If you are looking to purchase an RV, or even rent one, and you are the proud owner of a Subaru Outback, you may be wondering can you tow a Subaru Outback with an RV.
I did some research, and here’s what I found out:
You can tow a Subaru Outback with an RV, but it can damage the transmission or the AWD system. If you have a manual transmission, then flat towing is okay. But if you have an automatic transmission, the only way to safely tow your Subaru Outback is on a trailer.
All AWD vehicles need to be towed with either all four wheels on the ground or a trailer.
But that’s not all there is to know about towing a Subaru Outback behind your RV. In this article, we’ll go over whether you can tow your Outback and the best way to do so.
Just keep reading to learn more!
Subaru Outback with Witter tow bar and single 7 pin electrics pic.twitter.com/p6gFo7qB
— Dan Patterson (@danpattersonpvs) January 30, 2012
Will towing a Subaru Outback with my RV damage the car?
Towing an Outback with an RV tow dolly can damage the transmission and/or the AWD system. Subaru vehicles with automatic transmissions can only be towed with all four wheels off the ground.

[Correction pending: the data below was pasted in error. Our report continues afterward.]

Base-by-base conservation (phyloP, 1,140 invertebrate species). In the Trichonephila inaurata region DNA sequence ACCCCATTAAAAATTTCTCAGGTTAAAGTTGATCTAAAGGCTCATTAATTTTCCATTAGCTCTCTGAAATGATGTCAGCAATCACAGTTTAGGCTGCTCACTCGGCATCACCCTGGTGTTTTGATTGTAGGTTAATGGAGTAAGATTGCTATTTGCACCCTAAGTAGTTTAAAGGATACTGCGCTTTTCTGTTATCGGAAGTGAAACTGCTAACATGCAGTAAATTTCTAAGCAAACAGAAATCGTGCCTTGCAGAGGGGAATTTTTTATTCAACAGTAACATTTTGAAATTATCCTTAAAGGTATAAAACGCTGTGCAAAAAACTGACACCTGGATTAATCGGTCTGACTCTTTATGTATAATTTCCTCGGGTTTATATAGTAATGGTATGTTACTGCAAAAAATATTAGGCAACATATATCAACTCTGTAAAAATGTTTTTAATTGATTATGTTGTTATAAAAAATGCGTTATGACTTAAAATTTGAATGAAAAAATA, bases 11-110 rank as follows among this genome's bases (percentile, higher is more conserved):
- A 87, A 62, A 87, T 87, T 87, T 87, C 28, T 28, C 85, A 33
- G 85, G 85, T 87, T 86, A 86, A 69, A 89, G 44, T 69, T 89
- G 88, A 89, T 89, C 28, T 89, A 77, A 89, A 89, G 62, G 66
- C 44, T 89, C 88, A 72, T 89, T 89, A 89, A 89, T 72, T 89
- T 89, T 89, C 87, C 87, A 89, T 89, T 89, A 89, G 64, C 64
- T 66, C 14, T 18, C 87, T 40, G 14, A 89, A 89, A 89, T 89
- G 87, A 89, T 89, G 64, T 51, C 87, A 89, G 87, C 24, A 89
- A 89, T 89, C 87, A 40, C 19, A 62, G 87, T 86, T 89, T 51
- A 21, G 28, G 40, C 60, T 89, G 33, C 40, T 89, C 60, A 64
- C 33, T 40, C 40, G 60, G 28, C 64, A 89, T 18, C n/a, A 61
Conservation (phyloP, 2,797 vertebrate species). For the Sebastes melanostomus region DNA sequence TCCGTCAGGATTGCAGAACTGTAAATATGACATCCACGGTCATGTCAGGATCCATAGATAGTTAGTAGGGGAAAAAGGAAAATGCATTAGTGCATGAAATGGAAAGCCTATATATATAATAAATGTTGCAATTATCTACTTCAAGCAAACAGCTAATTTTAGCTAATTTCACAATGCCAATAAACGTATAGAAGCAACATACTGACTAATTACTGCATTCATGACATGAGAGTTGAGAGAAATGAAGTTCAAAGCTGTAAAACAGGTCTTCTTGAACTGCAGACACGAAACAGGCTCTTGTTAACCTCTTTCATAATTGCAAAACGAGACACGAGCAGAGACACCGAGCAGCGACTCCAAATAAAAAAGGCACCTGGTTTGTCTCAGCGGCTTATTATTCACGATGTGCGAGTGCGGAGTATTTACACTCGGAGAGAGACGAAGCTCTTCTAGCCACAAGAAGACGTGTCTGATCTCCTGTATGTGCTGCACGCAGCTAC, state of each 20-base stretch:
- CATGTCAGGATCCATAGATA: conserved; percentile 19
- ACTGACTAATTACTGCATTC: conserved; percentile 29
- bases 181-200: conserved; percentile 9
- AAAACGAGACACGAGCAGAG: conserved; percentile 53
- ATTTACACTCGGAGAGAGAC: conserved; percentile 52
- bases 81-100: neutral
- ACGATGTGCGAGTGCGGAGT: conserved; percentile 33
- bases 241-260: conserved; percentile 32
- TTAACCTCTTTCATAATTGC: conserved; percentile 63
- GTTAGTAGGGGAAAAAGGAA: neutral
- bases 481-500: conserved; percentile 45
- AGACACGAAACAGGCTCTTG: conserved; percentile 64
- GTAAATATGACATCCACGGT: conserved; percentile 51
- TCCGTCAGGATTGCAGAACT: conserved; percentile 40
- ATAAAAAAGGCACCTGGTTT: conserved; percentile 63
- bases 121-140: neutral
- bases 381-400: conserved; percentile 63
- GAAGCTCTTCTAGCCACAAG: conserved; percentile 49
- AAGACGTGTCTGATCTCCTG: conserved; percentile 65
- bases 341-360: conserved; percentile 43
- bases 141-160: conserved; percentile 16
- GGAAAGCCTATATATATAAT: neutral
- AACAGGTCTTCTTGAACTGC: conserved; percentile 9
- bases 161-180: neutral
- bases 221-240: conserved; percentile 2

Towing an AWD Subaru Outback with the front tires on a dolly won’t necessarily damage the transmission.
But it will damage the AWD system, which is contained in the rear of the transmission. If you’re thinking of towing it with the rear tires, that, as well, is not advisable.
Towing your Subaru Outback with the rear tires will damage the transmission.
For Outbacks with automatic transmissions, the output shaft only gets lubricated when the engine is running. This means that the vehicle can suffer severe transmission damage if towed with the driven wheels rolling along the highway.
The driveshaft turns, but it doesn’t get lubricated.
Subaru Outbacks can be towed without damaging the vehicle, though. You either need to tow it with all of its wheels off the ground, or it can be flat towed, which means that all four wheels are on the ground.
Subaru Outback, outback, towing a outback eating at Outback pic.twitter.com/iBh3RFkQjn